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Machine"---seemed at their best to be thinking. Also,
computers are the characteristic technology of the age.
It is only natural to ask how far we can push them.
Then there s a more fundamental reason why AI
cares speci cally about digital computers: computa-
tion underlies today s most widely accepted view of
mind. (The leading technology of the day is often
pressed into ser vice as a source of ideas.)
The ideas of the philosopher Jerry Fodor make
him neither strictly cognitivist nor anticognitivist. In
The Mind Doesn t Work That Way (2000), he dis-
cusses what he calls the "New Synthesis"---a broadly
accepted view of the mind that places AI and cogni-
tivism against a biological and Dar winian backdrop.
"The key idea of New Synthesis psychology," writes
Fodor, "is that cognitive processes are computational.
... A computation, according to this understanding, is
a formal operation on syntactically structured repre-
sentations." That is, thought processes depend on the
form, not the meaning, of the items they work on.
In other words, the mind is like a factory machine
in a 1940s cartoon, which might grab a metal plate and
drill two holes in it, ip it over and drill three more,
ip it sideways and glue on a label, spin it around ve
times, and shoot it onto a stack. The machine doesn t
"know" what it s doing. Neither does the mind.
Likewise computers. A computer can add numbers
but has no idea what "add" means, what a "number"
is, or what "arithmetic" is for. Its actions are based on
shapes, not meanings. According to the New Synthe-
sis, writes Fodor, "the mind is a computer."
But if so, then a computer can be a mind, can be
a conscious mind---if we supply the right software.
Here s where the trouble starts. Consciousness is nec-
essarily subjective: you alone are aware of the sights,
sounds, feels, smells, and tastes that ash past "inside
your head." This subjectivity of mind has an important
consequence: there is no objective way to tell whether
some entity is conscious. We can only guess, not test.
Granted, we know our fellow humans are conscious;
but how? Not by testing them! You know the person
next to you is conscious because he is human. You re
human, and you re conscious---which moreover seems
fundamental to your humanness. Since your neighbor
is also human, he must be conscious too.
So how will we know whether a computer run-
ning fancy AI software is conscious? Only by trying
to imagine what it s like to be that computer; we must
try to see inside its head.
Which is clearly impossible. For one thing, it
doesn t have a head. But a thought experiment may
give us a useful way to address the problem. The
"Chinese Room" argument, proposed in 1980 by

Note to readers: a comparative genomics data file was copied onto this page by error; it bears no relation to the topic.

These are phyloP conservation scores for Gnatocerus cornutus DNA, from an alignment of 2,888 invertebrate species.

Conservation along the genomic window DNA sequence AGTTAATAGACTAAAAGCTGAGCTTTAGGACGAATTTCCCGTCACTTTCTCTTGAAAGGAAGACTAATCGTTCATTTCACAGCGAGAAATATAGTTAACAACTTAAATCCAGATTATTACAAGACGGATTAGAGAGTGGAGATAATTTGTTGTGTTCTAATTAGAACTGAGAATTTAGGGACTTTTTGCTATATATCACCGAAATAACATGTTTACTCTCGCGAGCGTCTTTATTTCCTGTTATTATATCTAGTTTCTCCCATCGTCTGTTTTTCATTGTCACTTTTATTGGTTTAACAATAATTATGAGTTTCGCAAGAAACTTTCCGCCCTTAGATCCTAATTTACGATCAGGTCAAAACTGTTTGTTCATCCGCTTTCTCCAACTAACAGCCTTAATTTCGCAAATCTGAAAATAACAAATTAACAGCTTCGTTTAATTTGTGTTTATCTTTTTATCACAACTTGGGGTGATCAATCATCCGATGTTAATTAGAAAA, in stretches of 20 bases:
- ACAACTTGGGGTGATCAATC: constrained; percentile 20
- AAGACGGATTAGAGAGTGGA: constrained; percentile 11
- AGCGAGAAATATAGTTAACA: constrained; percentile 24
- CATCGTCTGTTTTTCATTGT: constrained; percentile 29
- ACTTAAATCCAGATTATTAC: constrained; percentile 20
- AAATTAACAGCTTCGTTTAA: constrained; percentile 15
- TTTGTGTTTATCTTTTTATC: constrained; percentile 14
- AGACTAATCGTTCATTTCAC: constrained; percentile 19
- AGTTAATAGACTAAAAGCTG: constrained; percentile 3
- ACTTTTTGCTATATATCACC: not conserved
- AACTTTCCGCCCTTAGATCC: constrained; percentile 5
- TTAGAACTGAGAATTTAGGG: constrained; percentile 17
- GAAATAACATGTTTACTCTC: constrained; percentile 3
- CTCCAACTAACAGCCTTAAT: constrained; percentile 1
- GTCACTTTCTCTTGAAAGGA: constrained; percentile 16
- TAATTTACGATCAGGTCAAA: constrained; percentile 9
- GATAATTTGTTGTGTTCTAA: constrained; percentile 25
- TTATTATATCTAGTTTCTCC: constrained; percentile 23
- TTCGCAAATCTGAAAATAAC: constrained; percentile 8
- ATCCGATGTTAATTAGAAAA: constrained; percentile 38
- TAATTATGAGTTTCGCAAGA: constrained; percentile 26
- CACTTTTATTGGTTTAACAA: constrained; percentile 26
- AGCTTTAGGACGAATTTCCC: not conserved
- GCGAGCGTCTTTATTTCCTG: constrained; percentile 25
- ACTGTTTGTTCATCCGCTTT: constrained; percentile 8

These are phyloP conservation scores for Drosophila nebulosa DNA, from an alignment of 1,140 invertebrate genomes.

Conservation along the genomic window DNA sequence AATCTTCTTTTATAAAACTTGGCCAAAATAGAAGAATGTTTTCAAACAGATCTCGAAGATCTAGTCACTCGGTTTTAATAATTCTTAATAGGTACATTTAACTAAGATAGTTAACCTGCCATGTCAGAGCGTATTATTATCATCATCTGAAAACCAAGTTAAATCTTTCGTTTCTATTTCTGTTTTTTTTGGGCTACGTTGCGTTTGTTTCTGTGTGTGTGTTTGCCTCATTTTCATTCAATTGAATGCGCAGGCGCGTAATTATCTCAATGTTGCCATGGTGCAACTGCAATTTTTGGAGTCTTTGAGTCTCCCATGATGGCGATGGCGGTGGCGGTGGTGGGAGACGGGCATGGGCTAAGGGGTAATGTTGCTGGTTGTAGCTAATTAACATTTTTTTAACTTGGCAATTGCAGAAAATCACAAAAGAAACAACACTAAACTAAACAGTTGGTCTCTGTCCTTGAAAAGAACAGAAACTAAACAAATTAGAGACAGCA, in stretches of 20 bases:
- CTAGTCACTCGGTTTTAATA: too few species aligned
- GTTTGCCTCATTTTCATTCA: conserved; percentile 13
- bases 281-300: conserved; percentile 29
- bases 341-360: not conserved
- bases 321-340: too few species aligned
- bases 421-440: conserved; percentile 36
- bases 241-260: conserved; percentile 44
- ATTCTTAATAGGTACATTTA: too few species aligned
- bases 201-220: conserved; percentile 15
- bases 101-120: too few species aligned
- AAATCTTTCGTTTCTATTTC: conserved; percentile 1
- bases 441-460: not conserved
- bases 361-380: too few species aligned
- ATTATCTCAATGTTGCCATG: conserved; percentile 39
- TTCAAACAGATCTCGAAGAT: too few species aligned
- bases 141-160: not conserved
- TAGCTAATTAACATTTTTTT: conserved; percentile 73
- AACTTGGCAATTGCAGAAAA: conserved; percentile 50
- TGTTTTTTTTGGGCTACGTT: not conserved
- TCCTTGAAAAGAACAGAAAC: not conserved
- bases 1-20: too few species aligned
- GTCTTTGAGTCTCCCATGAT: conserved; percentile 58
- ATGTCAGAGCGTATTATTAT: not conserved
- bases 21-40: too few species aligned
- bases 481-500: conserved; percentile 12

John Searle, a philosophy professor at the University
of California, Berkeley, is intended to show that no
computer r unning software could possibly manifest
understanding or be conscious. It has been contro-
versial since it rst appeared. I believe that Searle s
argument is absolutely right---though more elaborate
and oblique than necessary.
Searle asks us to imagine a program that can pass
a Chinese Turing test---and is accordingly uent in
Chinese. Now, someone who knows English but no
Chinese, such as Searle himself, is shut up in a room.
He takes the Chinese-understanding software with
him; he can execute it by hand, if he likes.
Imagine "conversing" with this room by sliding
questions under the door; the room returns written
answers. It seems equally uent in English and Chi-
nese. But actually, there is no understanding of Chinese
inside the room. Searle handles English questions by
relying on his knowledge of English, but to deal with
Chinese, he executes an elaborate set of simple instruc-
tions mechanically. We conclude that to behave as if
you understand Chinese doesn t mean you do.
But we don t need complex thought experiments
to conclude that a conscious computer is ridiculously
unlikely. We just need to tackle this question: What is it
like to be a computer running a complex AI program?
Well, what does a computer do? It executes
"machine instr uctions"---low-level operations like
arithmetic (add two numbers), comparisons (which
number is larger?), "branches" (if an addition yields
zero, continue at instr uction 200), data movement
(transfer a number from one place to another in mem-
ory), and so on. Everything computers accomplish is
built out of these primitive instructions.
So what is it like to be a computer running a com-
plex AI program? Exactly like being a computer r un-
ning any other kind of program.
Computers don t know or care what instructions
they are executing. They deal with outward forms, not
meanings. Switching applications changes the output,
but those changes have meaning only to humans. Con-
sciousness, however, doesn t depend on how anyone
else interprets your actions; it depends on what you
yourself are aware of. And the computer is merely a
machine doing what it s supposed to do---like a clock
ticking, an electric motor spinning, an oven baking.
The oven doesn t care what it s baking, or the com-
puter what it s computing.
The computer s routine never varies: grab an
instruction from memory and execute it; repeat until
something makes you stop.
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